The Moon and Tides
|Areas of Science||
|Time Required||Very Short (≤ 1 day)|
|Material Availability||Readily available|
|Cost||Very Low (under $20)|
AbstractHave you ever wondered what causes the tides in Earth's oceans? In this astronomy project, you will discover the answer for yourself! You will investigate how the Sun and Moon control tides in Earth's oceans.
ObjectiveUse data from the U.S. Naval Observatory and National Oceanic and Atmospheric Administration (NOAA) to investigate the connection between the phases of the Moon and changes in the tides.
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Last edit date: 2020-01-12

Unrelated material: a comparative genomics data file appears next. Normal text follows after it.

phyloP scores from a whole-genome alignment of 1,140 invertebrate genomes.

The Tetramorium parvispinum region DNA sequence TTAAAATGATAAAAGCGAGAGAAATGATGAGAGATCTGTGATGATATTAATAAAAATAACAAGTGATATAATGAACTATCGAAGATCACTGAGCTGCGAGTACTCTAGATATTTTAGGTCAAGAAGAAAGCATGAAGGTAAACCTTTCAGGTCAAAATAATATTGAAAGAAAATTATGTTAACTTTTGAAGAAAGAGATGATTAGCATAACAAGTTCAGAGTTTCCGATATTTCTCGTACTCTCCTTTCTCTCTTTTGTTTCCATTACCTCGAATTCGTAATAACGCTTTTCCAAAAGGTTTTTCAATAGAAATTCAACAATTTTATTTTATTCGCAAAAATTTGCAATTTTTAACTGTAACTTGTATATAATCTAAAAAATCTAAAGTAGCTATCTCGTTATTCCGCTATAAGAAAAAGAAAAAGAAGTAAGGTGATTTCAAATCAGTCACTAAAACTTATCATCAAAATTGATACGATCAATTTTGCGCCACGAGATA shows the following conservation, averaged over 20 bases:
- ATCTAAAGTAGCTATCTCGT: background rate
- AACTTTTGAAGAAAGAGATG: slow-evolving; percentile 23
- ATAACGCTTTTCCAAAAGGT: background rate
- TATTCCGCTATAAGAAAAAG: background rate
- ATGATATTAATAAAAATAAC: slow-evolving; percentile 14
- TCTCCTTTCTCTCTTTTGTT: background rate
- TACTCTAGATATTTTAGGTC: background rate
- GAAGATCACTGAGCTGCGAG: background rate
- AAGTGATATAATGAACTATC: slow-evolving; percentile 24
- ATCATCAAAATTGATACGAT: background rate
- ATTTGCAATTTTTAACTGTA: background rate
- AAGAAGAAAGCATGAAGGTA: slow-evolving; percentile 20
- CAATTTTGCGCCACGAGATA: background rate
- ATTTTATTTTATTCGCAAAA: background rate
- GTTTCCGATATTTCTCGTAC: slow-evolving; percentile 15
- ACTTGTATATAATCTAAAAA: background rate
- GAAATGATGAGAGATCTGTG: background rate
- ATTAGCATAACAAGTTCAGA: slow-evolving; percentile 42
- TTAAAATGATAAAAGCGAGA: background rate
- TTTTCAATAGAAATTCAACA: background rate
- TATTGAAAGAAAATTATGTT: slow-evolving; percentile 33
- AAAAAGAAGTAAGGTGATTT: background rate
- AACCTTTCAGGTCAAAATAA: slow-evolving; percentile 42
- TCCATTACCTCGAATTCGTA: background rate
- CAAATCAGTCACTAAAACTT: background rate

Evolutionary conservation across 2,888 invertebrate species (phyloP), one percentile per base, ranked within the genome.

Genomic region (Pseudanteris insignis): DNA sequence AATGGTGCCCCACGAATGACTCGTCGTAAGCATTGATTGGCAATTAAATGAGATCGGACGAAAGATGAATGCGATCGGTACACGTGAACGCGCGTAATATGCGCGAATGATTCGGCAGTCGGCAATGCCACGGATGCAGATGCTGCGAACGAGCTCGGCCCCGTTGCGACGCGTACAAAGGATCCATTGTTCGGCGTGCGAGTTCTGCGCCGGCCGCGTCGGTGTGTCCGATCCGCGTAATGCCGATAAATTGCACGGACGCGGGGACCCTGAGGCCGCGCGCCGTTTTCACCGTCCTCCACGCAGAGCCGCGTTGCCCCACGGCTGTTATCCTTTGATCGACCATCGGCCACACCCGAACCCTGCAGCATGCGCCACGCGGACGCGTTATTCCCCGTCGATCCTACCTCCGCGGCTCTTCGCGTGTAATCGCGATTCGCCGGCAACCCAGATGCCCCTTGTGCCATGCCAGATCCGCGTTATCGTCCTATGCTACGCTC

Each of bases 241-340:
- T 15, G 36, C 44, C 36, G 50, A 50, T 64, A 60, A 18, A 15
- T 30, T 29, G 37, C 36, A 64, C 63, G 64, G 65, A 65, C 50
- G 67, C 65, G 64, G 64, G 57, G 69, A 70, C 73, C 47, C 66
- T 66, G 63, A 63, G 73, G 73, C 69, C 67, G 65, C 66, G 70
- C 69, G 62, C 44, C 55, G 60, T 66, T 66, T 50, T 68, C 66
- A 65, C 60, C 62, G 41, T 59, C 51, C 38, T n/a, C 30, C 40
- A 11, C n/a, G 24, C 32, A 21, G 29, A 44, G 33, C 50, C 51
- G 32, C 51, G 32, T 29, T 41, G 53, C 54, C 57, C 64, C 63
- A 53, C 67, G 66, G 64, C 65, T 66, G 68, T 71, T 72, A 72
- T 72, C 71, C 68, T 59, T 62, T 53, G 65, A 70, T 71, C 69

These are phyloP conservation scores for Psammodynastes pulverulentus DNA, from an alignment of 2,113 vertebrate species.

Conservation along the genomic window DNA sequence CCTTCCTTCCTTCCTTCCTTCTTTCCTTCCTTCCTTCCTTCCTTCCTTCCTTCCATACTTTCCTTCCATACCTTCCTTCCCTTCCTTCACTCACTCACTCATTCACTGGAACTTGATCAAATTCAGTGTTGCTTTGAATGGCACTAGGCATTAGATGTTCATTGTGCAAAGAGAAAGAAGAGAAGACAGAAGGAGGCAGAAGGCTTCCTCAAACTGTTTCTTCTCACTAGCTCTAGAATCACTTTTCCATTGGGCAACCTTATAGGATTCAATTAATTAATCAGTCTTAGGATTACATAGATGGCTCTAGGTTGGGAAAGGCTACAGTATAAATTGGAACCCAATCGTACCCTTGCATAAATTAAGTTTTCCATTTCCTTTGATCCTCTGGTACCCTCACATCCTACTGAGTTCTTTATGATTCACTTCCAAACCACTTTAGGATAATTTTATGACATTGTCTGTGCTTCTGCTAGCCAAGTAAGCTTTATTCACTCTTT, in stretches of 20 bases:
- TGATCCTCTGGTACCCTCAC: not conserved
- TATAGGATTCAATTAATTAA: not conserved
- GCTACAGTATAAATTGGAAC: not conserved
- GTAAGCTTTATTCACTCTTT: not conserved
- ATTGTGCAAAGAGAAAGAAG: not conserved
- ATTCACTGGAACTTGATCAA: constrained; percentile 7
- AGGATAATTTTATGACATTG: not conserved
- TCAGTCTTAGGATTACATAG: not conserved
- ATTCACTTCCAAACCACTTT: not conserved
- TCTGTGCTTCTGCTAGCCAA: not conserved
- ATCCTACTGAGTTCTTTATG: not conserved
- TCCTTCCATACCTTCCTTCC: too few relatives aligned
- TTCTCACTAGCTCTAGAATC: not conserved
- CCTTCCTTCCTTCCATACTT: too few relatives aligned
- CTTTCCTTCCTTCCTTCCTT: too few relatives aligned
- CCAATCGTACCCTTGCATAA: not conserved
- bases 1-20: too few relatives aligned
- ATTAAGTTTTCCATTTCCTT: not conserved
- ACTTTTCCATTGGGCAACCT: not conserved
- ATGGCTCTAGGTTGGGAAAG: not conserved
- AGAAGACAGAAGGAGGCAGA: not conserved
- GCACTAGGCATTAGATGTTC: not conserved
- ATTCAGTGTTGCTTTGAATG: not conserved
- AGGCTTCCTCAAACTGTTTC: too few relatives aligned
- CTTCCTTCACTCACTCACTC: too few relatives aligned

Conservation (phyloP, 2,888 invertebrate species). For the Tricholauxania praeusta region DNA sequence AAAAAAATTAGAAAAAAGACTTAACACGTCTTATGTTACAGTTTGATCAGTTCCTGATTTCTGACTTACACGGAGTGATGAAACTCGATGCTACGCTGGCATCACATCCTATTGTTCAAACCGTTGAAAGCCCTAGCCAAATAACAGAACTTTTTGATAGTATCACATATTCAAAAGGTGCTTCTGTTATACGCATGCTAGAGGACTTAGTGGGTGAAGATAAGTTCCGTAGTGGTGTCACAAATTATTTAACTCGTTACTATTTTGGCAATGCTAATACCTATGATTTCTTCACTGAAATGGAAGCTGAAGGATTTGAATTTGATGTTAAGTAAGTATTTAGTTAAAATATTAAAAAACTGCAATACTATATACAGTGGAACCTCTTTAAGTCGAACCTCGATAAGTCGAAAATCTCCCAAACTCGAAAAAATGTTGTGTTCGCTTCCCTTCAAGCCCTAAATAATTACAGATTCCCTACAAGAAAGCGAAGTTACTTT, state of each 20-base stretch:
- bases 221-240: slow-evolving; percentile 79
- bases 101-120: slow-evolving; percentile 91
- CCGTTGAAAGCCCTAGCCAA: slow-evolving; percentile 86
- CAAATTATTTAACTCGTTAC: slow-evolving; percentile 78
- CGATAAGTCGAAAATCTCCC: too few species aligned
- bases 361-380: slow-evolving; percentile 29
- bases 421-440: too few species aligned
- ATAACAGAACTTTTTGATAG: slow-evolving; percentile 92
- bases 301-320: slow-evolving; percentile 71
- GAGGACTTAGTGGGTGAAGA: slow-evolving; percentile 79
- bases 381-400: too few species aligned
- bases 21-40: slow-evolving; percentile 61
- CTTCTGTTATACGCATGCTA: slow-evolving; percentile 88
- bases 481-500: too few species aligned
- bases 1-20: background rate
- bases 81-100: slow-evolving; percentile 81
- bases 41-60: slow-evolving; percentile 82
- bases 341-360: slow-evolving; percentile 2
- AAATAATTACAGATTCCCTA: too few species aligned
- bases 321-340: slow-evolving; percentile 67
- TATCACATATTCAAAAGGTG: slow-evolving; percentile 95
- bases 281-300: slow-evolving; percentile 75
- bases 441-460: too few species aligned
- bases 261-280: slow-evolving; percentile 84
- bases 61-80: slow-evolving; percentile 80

If you have been to the seashore, you may have noticed that the water level changes throughout the day. Sometimes the water is high, and sometimes the water is low. This pattern of rising and falling sea level is known as the tides. When the water level is high, we call it high tide. When the water level is low, we call it low tide. In between high tide and low tide, tidal currents move water toward or away from the shore. Scientists have a special name for the difference in water level between high tide and low tide. They call it the tidal range. For example, if the water is 75 centimeters (cm) deep at high tide and 25 cm deep at low tide, then the tidal range is 50 cm (75 cm - 25 cm = 50 cm). Figure 1, below, shows high tide and low tide at the Bay of Fundy, which is located between the Canadian provinces of New Brunswick and Nova Scotia.